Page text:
pax
 

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Any helpful hints for improving the draw from a Smart Carry?
I'm not sure how you dress, so I'll list a few things that help my draw.

1) It is easier to draw cleanly if I wear a t-shirt and tuck it between the SmartCarry and underwear, with or without a cover shirt (or wear a tucked-in shirt, but then I have to watch for printing). To draw, I place my hand on the t-shirt (or tucked-in shirt) just above my beltline, and push down. I flare my fingers forward, and my thumb glides into position. It's much easier for me to cleanly place my thunb on the grip than if I don't have my shirt tucked in.

If I'm not wearing a tucked-in shirt, I have to be more specific with where I place my thumb, otherwise it might get tangled in my underwear. In that situation, once my hand goes below the belt line, I may have to grab the gun with only my fingers, then pull it up some before I can get my thumb on the grip cleanly. That can delay the draw. Tucking a shirt eliminates the possibility of getting my thumb caught in my underwear.

2) Looser pants, not snug at the waist, belt not tight either. That won't work for everyone, but if possible, it makes it easier to draw. If pants will hang on the hips somewhat loosely, then one can draw on-handed without using the support hand to pull the pants away from the body.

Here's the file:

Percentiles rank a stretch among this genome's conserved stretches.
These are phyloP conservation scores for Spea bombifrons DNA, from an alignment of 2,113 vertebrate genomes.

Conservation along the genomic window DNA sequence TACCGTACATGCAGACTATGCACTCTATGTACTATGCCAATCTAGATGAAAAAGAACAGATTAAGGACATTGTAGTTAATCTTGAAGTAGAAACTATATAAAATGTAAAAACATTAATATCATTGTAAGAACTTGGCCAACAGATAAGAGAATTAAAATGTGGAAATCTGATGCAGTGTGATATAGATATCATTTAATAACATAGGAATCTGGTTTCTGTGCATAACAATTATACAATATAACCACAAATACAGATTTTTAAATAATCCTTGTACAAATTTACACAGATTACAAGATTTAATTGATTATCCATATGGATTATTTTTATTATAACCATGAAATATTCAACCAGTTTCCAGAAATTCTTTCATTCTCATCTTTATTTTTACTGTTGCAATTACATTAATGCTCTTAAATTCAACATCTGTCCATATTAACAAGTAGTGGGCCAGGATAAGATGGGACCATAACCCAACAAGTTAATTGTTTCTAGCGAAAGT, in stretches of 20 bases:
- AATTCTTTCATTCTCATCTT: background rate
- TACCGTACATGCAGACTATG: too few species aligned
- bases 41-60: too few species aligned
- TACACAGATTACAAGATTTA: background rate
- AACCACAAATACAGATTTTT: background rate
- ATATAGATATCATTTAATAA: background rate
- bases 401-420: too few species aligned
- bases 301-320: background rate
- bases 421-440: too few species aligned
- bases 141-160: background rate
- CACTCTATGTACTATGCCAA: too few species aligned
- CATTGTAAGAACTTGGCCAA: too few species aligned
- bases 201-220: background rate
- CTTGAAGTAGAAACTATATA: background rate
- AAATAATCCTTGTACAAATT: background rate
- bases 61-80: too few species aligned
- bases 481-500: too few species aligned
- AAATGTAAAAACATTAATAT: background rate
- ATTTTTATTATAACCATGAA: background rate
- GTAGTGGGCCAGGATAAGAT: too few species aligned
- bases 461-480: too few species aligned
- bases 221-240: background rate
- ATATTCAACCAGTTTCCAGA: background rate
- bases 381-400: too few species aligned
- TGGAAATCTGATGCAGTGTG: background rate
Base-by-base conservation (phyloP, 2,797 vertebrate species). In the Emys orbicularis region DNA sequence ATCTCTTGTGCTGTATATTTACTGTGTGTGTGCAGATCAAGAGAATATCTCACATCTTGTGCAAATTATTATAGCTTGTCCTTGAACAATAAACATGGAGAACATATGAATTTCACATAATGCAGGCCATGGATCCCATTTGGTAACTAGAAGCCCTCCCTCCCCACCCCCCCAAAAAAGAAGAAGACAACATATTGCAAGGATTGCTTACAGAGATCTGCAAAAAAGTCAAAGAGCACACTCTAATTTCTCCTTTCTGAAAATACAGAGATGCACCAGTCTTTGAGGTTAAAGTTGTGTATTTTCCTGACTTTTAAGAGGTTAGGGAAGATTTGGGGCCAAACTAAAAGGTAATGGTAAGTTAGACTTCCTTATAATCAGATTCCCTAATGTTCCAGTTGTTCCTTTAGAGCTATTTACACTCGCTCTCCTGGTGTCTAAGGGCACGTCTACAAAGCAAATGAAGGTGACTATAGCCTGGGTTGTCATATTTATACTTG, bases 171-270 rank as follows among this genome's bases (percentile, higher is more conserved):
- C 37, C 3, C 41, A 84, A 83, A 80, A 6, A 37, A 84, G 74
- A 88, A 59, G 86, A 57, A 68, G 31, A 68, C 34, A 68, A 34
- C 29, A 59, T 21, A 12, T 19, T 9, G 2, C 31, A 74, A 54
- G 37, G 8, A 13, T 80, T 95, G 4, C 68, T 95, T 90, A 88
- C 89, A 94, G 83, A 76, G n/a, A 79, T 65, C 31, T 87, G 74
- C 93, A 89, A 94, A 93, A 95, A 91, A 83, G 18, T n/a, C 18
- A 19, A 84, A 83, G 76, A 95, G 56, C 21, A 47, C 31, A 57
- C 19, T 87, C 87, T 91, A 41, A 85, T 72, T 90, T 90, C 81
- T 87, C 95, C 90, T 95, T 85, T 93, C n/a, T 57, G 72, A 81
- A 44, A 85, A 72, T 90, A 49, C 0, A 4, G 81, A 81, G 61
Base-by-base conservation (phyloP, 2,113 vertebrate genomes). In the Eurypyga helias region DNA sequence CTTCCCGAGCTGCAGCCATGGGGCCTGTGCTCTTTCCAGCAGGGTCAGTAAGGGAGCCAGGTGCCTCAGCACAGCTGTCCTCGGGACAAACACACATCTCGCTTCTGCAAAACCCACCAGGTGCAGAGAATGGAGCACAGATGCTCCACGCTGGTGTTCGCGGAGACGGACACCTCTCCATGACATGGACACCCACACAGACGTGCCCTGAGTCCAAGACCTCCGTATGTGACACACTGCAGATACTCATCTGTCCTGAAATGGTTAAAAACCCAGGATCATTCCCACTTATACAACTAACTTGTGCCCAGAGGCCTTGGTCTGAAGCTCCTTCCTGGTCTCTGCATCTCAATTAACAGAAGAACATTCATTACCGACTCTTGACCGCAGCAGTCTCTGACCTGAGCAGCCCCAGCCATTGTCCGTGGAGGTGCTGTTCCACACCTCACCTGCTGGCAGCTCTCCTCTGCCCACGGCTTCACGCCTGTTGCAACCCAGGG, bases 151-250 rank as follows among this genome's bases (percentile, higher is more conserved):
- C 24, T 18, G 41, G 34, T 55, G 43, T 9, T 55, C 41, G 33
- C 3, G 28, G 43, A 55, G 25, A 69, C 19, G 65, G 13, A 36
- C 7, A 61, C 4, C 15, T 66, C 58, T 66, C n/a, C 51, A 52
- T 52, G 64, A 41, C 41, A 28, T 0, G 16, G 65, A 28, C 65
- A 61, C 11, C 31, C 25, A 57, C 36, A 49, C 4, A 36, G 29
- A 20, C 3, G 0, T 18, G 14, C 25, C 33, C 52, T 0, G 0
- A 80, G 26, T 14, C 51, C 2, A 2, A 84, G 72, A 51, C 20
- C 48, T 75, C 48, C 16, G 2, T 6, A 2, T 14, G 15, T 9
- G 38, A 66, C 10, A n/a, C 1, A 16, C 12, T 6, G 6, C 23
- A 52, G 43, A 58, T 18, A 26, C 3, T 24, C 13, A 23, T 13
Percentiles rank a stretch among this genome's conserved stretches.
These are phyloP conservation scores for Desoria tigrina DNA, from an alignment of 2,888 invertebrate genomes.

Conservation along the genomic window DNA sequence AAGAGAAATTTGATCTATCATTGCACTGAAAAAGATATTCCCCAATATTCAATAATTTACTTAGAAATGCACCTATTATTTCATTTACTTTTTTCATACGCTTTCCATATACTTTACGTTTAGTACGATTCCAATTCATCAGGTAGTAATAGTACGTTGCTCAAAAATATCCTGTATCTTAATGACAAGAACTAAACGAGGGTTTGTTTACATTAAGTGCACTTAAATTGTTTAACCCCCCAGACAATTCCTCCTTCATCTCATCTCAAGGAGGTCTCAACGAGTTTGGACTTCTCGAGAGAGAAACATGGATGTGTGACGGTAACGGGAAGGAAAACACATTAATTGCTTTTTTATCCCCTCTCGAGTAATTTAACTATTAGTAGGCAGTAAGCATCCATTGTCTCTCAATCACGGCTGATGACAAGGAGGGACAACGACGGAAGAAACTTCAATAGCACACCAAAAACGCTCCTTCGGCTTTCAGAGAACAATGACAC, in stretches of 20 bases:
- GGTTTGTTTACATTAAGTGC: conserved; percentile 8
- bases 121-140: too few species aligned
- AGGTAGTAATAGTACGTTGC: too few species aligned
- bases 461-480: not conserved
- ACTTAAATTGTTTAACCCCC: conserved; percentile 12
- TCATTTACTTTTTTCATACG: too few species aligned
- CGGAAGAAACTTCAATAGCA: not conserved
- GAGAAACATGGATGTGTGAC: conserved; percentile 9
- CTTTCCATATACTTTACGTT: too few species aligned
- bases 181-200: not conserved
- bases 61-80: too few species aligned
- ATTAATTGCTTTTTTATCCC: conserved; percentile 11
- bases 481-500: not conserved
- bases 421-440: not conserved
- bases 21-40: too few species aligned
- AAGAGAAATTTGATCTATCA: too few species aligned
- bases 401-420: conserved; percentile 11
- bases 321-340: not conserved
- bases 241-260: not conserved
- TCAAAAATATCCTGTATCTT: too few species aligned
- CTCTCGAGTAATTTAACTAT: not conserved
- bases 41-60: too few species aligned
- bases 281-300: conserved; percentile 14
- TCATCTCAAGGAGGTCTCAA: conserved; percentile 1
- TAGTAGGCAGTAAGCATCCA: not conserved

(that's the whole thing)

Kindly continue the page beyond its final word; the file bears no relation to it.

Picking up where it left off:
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Something that hasn't been mentioned, but I feel is worthy of consideration is what could happen if you only have one hand available to draw and fire.
I normally carry OWB at 3:00 and always practice my draw one handed. Chances are that if I ever need to draw I might have to do so one-handed. I do the same thing when I use the smart carry.
Basically I do it this way, thumb pointing up, first finger pointing down the other three fingers slightly curled. The thumb comes up under the untucked shirt, first finger is already "indexed" and the other fingers in position to grasp the grip of the gun. If I happen to be carrying my 1911 the thumb is ready to release the safety as the gun comes out of the holster, while the first finger is still indexed along the side of the frame until the gun is pointed at the target.